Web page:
Magnetic resonance imaging department efficiency increases when MRI technologists undergo advanced communication training.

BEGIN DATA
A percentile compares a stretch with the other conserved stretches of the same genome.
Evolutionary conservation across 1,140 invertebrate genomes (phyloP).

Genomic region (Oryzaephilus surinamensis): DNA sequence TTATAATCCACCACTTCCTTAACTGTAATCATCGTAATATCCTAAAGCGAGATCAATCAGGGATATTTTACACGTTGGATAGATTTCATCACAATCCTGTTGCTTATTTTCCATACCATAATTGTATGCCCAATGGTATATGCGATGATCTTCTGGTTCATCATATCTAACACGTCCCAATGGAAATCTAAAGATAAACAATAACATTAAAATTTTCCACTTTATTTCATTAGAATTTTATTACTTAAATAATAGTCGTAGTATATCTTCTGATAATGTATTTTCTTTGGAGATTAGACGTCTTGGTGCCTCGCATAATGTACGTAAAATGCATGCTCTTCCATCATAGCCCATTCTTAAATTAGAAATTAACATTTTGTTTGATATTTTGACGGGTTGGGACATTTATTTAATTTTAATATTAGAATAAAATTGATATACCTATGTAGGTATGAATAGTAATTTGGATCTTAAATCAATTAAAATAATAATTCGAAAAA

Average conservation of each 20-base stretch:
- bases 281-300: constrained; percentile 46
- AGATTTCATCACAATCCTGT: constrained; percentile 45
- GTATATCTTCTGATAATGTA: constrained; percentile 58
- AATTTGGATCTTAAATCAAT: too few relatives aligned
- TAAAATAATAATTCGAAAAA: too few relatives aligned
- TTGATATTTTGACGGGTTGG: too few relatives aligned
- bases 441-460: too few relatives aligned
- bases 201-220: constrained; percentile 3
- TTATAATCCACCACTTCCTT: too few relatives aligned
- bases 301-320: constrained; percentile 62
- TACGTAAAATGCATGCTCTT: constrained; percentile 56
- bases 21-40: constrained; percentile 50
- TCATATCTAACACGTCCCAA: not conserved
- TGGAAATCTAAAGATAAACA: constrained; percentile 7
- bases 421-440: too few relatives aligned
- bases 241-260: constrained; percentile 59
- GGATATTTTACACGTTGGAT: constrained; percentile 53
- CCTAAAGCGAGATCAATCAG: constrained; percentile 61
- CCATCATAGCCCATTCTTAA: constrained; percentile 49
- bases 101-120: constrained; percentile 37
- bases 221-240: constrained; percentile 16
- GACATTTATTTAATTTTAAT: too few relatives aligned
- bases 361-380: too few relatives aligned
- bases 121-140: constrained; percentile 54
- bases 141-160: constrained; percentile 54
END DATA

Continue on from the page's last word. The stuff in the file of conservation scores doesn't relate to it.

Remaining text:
Magnetic resonance imaging technologists benefit from advanced communication techniques, resulting in more favorable operational efficiency, according to a study published in the Journal of the American College of Radiology. Researchers from Ohio, California, and Massachusetts sought to assess the effects of team training on operational efficiency during outpatient MRI. Six MRI outpatient sites of a Midwestern hospital system were randomized to either serve as controls or have their teams trained in advanced communication skills. The training helped technologists improve how they communicated with patients, allowing them to feel more comfortable during the imaging process. The fourth quarter of fiscal year 2015 was the trial baseline. When the trial, which encompassed 27,425 MRI examinations, ended in the third quarter (Q3) of fiscal year 2016, the researchers analyzed equipment utilization (completed scans/available slots), hourly scan rates (total orders completed per machine per hour of operation), and no-show rates. The results showed overall volume peaked at baseline and, then, declined over the following quarters. Compared with baseline, untrained sites experienced significant drops in equipment utilization, decreasing from 77 percent to 65 percent over the study period, corresponding to a decrease from 1.15 to 0.97 in hourly scan rates. For trained sites, these metrics showed no significant change, with maintenance of hourly scan rates of 1.23 and 1.27 and equipment utilization rates of 83 percent and 85 percent between baseline and Q3. No-show rates remained stable at trained sites but increased at untrained sites in the last two quarters. Nationally benchmarked patient satisfaction percentile ranking gradually increased at trained sites from 56th at baseline to 70th and successively decreased at untrained sites from 66th to 44th. The researchers concluded facilities with MRI technicians who have been trained in advanced communication techniques may experience more favorable operational efficiency than untrained sites in a saturated market.